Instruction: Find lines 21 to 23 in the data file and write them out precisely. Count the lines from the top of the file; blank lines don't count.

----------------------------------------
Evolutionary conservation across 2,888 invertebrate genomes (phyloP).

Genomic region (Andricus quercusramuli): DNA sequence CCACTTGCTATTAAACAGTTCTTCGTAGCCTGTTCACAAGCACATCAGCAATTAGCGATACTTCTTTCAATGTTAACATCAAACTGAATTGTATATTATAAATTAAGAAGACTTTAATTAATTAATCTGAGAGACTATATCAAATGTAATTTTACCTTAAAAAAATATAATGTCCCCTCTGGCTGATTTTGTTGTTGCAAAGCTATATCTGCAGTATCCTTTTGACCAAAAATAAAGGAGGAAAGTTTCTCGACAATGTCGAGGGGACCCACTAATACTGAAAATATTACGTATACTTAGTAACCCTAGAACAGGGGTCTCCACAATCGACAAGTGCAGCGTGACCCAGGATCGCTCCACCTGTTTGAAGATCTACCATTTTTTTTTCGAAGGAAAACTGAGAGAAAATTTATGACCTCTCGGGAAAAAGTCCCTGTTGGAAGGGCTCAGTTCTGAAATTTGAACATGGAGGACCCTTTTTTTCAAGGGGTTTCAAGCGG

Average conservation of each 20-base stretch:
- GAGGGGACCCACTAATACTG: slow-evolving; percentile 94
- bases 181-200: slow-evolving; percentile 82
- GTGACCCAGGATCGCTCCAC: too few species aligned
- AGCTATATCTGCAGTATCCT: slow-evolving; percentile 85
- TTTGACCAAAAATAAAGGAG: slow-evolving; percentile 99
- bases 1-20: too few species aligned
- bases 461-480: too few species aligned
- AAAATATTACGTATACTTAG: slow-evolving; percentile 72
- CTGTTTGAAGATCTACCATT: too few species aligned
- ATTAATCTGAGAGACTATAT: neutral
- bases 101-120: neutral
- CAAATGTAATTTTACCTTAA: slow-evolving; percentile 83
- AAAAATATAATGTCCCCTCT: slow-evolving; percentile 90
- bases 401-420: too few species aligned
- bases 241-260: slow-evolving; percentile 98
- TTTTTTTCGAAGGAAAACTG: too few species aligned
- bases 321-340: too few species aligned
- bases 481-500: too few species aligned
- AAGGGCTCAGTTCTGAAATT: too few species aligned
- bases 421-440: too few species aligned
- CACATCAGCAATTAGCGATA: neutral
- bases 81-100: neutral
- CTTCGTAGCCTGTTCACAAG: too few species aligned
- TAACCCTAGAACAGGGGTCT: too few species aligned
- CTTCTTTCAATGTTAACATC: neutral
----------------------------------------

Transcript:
- bases 481-500: too few species aligned
- AAGGGCTCAGTTCTGAAATT: too few species aligned
- bases 421-440: too few species aligned